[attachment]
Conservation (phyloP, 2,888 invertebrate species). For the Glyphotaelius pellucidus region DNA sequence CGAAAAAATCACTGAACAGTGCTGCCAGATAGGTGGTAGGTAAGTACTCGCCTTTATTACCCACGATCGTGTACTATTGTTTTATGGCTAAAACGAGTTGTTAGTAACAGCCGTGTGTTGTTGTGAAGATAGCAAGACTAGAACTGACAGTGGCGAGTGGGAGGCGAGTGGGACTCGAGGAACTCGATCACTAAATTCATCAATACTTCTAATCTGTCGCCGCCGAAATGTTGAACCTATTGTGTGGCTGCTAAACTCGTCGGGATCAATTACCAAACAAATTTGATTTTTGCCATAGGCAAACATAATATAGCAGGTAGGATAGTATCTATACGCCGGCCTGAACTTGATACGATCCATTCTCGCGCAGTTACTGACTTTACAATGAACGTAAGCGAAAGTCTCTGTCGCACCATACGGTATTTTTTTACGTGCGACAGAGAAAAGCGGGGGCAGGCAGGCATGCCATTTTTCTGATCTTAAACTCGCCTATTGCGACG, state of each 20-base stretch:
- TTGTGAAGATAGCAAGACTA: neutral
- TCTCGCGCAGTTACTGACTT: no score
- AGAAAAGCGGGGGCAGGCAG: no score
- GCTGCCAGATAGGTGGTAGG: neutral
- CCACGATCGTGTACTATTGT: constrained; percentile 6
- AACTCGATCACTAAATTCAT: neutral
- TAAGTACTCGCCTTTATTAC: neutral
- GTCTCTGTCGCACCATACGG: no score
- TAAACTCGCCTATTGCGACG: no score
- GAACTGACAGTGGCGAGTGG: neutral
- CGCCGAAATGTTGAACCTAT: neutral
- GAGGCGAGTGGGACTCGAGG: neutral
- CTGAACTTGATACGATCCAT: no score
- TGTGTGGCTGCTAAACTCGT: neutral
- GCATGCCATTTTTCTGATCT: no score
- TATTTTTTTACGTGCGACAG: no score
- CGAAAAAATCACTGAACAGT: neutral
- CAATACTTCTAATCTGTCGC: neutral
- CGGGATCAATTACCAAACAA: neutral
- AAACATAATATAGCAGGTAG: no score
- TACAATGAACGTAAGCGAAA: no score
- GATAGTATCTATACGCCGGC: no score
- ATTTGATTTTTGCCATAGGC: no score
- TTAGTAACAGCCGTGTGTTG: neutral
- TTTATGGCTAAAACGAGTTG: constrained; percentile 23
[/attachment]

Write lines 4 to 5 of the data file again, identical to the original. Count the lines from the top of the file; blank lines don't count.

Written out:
- AGAAAAGCGGGGGCAGGCAG: no score
- GCTGCCAGATAGGTGGTAGG: neutral